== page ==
That includes founder and CEO Kevin Plank, who ran the half-marathon in "right around 1:52," he said.

"I had set a goal of 1:45, and I thought I could do it in 1:50," Plank said. "I don't know what happened. I hit the half-marathon wall."

It was the second half-marathon for Plank, who also competed in the Escape From Alcatraz triathlon in San Francisco in June.

Plank said it's no surprise that so many of his employees participated yesterday.

"We get maybe 500 resumes a week," he said. "One of the best quotes is anybody who has ever thrown a ball or swung a bat wants to work at Under Armour.

"The people who come to us typically are that competitive, they've got an athletic background. It's part of our culture, as well."

Charity time

In 2003, Corrigan Sports Enterprises wrote checks totaling about $80,000 to Baltimore charities as part of the deal the company has with the city to run the event, according to Lee Corrigan, principal of the company.

This year, with race entries up by 20 percent, he thinks it may be more, but he won't be sure until all the accounting is done.

"We've got a lot of mathematics to do and a lot of bills to pay," he said.

Corrigan's deal calls for him to pay all the event's expenses, including police, trash pickup, prize money, even his company's $85,000 management fee. After everyone is paid, any profit left is split evenly by Corrigan Sports Enterprises and city-designated charities, including Healthcare for the Homeless, Baltimore Reads and Kids on the Hill.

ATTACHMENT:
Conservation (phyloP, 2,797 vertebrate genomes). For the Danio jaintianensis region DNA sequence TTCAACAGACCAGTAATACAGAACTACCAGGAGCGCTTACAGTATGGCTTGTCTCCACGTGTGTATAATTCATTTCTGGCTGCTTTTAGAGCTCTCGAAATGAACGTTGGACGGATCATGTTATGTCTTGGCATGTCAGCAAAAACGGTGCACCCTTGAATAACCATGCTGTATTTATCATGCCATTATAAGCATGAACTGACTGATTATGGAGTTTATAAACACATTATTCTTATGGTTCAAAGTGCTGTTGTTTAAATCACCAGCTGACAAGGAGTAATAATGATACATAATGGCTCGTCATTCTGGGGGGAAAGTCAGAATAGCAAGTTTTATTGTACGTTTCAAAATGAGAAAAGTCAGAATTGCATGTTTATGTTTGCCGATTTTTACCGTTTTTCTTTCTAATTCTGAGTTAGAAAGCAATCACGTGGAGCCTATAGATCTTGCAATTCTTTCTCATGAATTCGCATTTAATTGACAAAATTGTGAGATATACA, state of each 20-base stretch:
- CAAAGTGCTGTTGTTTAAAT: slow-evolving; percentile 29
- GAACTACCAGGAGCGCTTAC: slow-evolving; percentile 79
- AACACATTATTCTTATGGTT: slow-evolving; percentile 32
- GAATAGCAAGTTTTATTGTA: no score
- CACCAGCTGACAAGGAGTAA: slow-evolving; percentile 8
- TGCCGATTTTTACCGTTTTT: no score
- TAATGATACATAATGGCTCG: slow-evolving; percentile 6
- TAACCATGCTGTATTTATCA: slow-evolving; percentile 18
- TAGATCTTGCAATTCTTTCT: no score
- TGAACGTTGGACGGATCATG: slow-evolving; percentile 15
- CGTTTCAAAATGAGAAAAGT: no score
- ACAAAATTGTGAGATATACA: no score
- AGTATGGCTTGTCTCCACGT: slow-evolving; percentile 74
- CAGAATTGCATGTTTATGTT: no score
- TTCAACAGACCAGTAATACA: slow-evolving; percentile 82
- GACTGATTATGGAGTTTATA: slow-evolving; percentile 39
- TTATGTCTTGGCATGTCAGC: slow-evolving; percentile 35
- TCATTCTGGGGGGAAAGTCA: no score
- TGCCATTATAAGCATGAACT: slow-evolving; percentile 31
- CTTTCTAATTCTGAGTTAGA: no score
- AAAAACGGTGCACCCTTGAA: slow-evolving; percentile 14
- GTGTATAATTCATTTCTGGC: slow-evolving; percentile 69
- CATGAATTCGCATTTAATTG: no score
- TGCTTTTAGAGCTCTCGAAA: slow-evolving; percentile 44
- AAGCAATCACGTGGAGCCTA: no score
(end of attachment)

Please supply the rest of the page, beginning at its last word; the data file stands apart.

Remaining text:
Corrigan estimated that $1.5 million had been raised for charities in the event's previous three years.

Keeping her focus

Graham-Gray, who is legally blind, finished fourth in the women's division of the marathon.

Graham-Gray, a 36-year-old who suffers from a degenerative eye disorder, has lost her ability to drive and her ability to work, but not her ability to run.

She finished in 2:52:57 in her sixth marathon.

"We've gone through this before. My previous best had been 2:55:03 in Hartford in 2002. I've run with [fourth-place finisher] Lee [DiPietro] before in Parkersburg, W.Va., in August. And once again she and I gutted it out. I have a lot of respect for her."

Sun staff writer Michael Reeb contributed to this article.